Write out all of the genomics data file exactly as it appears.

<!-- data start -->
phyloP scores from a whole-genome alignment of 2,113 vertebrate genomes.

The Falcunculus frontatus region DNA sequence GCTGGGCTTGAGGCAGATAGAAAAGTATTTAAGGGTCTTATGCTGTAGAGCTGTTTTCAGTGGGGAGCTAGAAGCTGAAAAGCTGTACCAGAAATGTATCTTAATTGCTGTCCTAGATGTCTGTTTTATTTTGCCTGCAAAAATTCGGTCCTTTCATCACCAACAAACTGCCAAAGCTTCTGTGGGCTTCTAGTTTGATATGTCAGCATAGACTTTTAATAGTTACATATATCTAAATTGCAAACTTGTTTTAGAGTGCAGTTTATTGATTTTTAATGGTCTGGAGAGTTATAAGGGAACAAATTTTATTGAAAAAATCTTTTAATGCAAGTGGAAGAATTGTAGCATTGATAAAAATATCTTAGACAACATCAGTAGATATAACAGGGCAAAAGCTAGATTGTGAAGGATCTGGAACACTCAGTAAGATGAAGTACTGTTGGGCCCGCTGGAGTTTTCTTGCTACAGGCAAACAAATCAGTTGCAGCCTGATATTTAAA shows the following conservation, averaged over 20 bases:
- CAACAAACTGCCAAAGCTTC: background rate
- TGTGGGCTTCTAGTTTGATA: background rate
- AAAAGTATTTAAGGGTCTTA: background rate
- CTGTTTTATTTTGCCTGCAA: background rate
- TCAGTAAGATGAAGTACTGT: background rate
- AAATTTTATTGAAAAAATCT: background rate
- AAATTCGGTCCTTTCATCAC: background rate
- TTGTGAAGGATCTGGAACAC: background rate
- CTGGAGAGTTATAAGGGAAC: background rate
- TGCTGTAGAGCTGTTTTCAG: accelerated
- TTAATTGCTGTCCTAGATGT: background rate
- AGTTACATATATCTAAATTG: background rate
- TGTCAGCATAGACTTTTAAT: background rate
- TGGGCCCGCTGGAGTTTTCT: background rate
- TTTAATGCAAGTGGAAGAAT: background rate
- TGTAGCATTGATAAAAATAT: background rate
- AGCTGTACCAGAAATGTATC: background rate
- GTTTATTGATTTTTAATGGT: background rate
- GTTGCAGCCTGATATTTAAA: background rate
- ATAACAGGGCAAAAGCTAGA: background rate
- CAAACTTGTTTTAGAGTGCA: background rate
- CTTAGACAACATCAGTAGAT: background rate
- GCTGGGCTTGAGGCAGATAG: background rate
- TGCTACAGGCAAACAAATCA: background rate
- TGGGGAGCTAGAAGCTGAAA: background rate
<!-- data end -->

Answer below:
phyloP scores from a whole-genome alignment of 2,113 vertebrate genomes.

The Falcunculus frontatus region DNA sequence GCTGGGCTTGAGGCAGATAGAAAAGTATTTAAGGGTCTTATGCTGTAGAGCTGTTTTCAGTGGGGAGCTAGAAGCTGAAAAGCTGTACCAGAAATGTATCTTAATTGCTGTCCTAGATGTCTGTTTTATTTTGCCTGCAAAAATTCGGTCCTTTCATCACCAACAAACTGCCAAAGCTTCTGTGGGCTTCTAGTTTGATATGTCAGCATAGACTTTTAATAGTTACATATATCTAAATTGCAAACTTGTTTTAGAGTGCAGTTTATTGATTTTTAATGGTCTGGAGAGTTATAAGGGAACAAATTTTATTGAAAAAATCTTTTAATGCAAGTGGAAGAATTGTAGCATTGATAAAAATATCTTAGACAACATCAGTAGATATAACAGGGCAAAAGCTAGATTGTGAAGGATCTGGAACACTCAGTAAGATGAAGTACTGTTGGGCCCGCTGGAGTTTTCTTGCTACAGGCAAACAAATCAGTTGCAGCCTGATATTTAAA shows the following conservation, averaged over 20 bases:
- CAACAAACTGCCAAAGCTTC: background rate
- TGTGGGCTTCTAGTTTGATA: background rate
- AAAAGTATTTAAGGGTCTTA: background rate
- CTGTTTTATTTTGCCTGCAA: background rate
- TCAGTAAGATGAAGTACTGT: background rate
- AAATTTTATTGAAAAAATCT: background rate
- AAATTCGGTCCTTTCATCAC: background rate
- TTGTGAAGGATCTGGAACAC: background rate
- CTGGAGAGTTATAAGGGAAC: background rate
- TGCTGTAGAGCTGTTTTCAG: accelerated
- TTAATTGCTGTCCTAGATGT: background rate
- AGTTACATATATCTAAATTG: background rate
- TGTCAGCATAGACTTTTAAT: background rate
- TGGGCCCGCTGGAGTTTTCT: background rate
- TTTAATGCAAGTGGAAGAAT: background rate
- TGTAGCATTGATAAAAATAT: background rate
- AGCTGTACCAGAAATGTATC: background rate
- GTTTATTGATTTTTAATGGT: background rate
- GTTGCAGCCTGATATTTAAA: background rate
- ATAACAGGGCAAAAGCTAGA: background rate
- CAAACTTGTTTTAGAGTGCA: background rate
- CTTAGACAACATCAGTAGAT: background rate
- GCTGGGCTTGAGGCAGATAG: background rate
- TGCTACAGGCAAACAAATCA: background rate
- TGGGGAGCTAGAAGCTGAAA: background rate